Easing Problems Caused by Urease

By Alicia Roberts, Ontario Pork - Piglet health is under close watch now that University of Guelph researchers have identified a potential leading factor in post-weaning piglet diarrhea. The symptom is caused by an enterotoxigenic E. coli (ETEC), specifically O149 E. coli, which produce toxins in the gut.
calendar icon 30 January 2006
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Information provided courtesy Ontario Pork Ontario Pork Logo

December 2005 Newsletter

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"There have been accounts of piglet diarrhea in the past, but nothing this severe," says Prof. Carlton Gyles, Department of Pathobiology. "This suggests that other unrecognized factors are contributing to the disease."

ETEC causes diarrhea in piglets at two important times in their lives; the neonatal stage and the post-weaning period. Diarrhea in piglets leads to dehydration, a lack of electrolytes and can result in death.

Gyles and his team compared old O149 E. coli isolates to the recent strain, finding the new strain produces an additional toxin and the enzyme urease, a new feature for E. coli.

Urease could break down urea into ammonia and carbon dioxide. Ammonia can neutralize acidity, which may allow organisms to survive in an acidic environment such as the stomach or intestine. As well, ammonia can be toxic to cells causing irritation and damage.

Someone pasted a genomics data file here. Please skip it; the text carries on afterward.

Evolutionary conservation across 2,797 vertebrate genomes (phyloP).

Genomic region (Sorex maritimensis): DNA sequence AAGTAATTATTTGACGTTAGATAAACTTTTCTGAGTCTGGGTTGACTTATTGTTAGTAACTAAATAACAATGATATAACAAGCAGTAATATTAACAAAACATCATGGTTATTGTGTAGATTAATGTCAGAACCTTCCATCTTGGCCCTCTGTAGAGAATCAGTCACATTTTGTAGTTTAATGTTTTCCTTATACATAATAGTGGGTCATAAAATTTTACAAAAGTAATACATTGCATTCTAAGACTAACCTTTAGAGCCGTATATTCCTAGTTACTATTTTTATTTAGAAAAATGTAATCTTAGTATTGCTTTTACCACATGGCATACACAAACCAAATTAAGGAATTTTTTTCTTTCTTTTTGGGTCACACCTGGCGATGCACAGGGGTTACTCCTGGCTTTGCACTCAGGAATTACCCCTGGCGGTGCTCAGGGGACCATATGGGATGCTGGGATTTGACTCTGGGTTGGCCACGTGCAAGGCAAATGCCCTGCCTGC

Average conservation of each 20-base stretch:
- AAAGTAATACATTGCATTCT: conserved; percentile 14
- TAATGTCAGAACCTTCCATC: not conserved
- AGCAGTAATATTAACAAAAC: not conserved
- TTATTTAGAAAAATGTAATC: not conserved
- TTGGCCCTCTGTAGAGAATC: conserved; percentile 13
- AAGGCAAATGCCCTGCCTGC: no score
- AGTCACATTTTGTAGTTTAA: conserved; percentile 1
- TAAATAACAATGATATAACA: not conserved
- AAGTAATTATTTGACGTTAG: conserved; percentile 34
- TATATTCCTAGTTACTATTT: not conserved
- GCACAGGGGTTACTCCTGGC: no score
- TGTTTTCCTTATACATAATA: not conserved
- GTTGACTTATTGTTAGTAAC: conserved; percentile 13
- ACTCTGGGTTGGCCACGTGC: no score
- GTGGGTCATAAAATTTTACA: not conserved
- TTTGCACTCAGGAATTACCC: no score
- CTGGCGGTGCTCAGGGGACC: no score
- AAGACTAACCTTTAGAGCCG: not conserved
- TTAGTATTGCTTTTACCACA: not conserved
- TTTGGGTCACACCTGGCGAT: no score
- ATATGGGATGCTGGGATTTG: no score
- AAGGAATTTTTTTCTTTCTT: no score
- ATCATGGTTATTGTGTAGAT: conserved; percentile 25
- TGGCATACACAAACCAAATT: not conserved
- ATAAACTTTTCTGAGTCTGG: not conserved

To determine if urease contributes to the development of the diarrhea, Gyles has removed a critical urease gene from an O149 E. coli and tested its ability to cause diarrhea in pigs. He found that when this urease gene is removed, the ability of the E. coli to cause diarrhea is drastically reduced.

Others involved in this project are Profs. Valeria Perreira and Patrick Boerlin, Department of Pathobiology and Robert Friendship, Department of Population Medicine. This research is supported by Ontario Pork and the Ontario Ministry of Agriculture, Food and Rural Affairs.

For more information, contact Jean Howden, Ontario Pork research coordinator, at 1-877-668-7675 or [email protected].

Source: Ontario Pork - January 2006

Alicia Roberts is a writer with SPARK, the University of Guelph's student writing program.

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